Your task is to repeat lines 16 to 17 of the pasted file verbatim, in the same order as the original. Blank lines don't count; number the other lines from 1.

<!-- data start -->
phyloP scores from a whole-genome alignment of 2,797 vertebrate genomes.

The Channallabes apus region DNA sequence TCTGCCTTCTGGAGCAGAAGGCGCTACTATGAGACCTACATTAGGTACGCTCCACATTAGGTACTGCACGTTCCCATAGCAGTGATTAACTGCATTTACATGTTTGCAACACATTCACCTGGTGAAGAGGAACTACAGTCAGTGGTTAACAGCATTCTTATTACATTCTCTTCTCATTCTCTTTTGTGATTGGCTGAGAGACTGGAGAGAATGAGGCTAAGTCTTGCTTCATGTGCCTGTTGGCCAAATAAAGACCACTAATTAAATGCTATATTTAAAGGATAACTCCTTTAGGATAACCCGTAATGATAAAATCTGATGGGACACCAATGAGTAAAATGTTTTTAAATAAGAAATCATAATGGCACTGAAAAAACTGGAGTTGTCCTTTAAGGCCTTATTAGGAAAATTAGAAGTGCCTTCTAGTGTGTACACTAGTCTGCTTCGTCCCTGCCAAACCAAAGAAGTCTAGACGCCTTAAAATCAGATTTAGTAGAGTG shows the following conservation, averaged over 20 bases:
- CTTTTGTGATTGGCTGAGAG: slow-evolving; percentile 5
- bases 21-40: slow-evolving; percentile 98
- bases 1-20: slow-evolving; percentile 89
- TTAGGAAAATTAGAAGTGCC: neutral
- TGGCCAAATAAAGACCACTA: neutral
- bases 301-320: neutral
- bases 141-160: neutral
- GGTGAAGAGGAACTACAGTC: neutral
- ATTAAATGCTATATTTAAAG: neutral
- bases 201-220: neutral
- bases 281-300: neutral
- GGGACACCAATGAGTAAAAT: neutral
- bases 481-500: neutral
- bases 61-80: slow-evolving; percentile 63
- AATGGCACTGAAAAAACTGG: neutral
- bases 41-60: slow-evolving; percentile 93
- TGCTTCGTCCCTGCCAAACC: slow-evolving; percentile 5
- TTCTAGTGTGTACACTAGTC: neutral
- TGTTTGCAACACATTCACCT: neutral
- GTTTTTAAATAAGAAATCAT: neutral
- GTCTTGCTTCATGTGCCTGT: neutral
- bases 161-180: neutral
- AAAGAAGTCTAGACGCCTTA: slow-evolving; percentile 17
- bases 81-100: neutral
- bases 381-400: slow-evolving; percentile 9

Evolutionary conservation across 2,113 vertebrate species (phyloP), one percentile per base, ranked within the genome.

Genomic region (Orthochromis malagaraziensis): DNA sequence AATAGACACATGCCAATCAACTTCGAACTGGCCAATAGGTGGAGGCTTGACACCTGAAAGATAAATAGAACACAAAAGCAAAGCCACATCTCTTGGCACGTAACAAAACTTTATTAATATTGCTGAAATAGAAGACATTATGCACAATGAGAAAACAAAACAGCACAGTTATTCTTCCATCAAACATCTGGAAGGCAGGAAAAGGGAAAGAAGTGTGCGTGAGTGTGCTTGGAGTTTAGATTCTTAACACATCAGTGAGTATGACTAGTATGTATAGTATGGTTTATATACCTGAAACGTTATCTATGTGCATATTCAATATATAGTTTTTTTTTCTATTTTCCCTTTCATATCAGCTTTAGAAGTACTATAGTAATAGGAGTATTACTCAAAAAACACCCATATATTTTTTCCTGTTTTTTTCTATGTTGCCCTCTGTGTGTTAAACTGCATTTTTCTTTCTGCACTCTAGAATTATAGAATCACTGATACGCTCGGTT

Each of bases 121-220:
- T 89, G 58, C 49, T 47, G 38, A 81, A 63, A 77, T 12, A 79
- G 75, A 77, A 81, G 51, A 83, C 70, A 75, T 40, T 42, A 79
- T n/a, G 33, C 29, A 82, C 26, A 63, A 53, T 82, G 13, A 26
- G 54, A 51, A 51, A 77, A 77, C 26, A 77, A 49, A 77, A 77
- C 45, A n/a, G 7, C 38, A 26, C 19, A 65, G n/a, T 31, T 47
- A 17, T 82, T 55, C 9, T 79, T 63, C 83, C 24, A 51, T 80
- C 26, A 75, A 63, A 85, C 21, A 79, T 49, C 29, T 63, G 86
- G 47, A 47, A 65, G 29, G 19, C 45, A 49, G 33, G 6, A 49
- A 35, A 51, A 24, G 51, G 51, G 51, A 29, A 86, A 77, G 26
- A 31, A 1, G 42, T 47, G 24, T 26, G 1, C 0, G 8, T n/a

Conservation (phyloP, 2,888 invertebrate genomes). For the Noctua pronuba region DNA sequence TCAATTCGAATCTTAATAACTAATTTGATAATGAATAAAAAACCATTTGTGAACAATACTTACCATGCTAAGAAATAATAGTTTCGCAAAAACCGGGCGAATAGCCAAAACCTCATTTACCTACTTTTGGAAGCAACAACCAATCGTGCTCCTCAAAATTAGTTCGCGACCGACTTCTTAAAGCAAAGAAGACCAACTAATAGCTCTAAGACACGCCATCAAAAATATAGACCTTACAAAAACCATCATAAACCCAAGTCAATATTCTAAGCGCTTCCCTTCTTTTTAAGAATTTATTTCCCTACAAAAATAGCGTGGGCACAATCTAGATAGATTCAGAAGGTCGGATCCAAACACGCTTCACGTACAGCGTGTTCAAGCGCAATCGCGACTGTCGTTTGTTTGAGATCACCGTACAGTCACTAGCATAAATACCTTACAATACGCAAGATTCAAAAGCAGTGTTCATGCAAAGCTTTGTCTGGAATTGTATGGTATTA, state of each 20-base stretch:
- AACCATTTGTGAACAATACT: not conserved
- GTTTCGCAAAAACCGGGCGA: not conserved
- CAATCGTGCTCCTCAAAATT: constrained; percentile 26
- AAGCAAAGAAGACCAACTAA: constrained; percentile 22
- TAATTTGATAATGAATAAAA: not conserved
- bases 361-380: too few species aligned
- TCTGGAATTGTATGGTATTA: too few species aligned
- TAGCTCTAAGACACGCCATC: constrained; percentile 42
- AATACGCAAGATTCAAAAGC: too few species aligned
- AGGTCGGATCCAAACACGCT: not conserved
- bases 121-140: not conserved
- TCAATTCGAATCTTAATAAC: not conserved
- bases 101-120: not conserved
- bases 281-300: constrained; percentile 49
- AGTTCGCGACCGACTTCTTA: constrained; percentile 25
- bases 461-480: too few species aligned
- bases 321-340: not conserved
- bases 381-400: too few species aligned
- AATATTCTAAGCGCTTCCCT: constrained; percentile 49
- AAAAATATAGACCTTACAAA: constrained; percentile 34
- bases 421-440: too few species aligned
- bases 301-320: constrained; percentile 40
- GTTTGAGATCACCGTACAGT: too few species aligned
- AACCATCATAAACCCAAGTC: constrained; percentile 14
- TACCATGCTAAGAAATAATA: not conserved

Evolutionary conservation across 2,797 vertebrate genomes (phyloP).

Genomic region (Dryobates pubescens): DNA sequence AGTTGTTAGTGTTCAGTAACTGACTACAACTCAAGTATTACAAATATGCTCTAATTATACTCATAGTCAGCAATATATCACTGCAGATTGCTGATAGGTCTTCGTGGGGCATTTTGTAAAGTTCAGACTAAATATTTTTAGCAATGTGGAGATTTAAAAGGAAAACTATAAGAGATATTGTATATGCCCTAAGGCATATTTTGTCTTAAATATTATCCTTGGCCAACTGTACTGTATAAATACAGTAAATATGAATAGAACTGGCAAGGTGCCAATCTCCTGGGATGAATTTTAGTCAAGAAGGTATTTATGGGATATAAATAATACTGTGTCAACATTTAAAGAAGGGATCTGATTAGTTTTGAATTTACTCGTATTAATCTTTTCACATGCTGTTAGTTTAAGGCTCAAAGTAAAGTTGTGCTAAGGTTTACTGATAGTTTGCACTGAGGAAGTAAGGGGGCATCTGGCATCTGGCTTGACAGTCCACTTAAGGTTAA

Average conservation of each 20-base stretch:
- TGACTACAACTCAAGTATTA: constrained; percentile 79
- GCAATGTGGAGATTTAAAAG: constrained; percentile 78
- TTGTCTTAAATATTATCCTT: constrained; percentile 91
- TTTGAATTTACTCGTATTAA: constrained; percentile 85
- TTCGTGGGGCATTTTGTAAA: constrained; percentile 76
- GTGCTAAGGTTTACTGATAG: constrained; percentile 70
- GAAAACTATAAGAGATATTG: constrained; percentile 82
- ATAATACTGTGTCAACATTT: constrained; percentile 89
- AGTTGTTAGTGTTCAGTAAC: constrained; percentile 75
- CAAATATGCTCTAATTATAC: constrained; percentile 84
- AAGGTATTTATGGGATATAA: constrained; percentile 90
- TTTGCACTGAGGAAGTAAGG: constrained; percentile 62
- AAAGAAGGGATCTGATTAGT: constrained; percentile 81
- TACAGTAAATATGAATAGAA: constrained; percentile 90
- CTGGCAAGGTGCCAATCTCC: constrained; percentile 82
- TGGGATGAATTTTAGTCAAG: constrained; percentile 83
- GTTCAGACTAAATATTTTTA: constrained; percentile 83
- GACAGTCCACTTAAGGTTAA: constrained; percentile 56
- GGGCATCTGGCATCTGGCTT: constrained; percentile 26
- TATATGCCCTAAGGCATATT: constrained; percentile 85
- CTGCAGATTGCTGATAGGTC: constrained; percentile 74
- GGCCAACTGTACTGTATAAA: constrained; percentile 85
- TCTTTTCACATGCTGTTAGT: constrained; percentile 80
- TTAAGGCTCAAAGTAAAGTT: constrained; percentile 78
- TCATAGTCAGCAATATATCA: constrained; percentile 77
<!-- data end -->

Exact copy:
- bases 61-80: slow-evolving; percentile 63
- AATGGCACTGAAAAAACTGG: neutral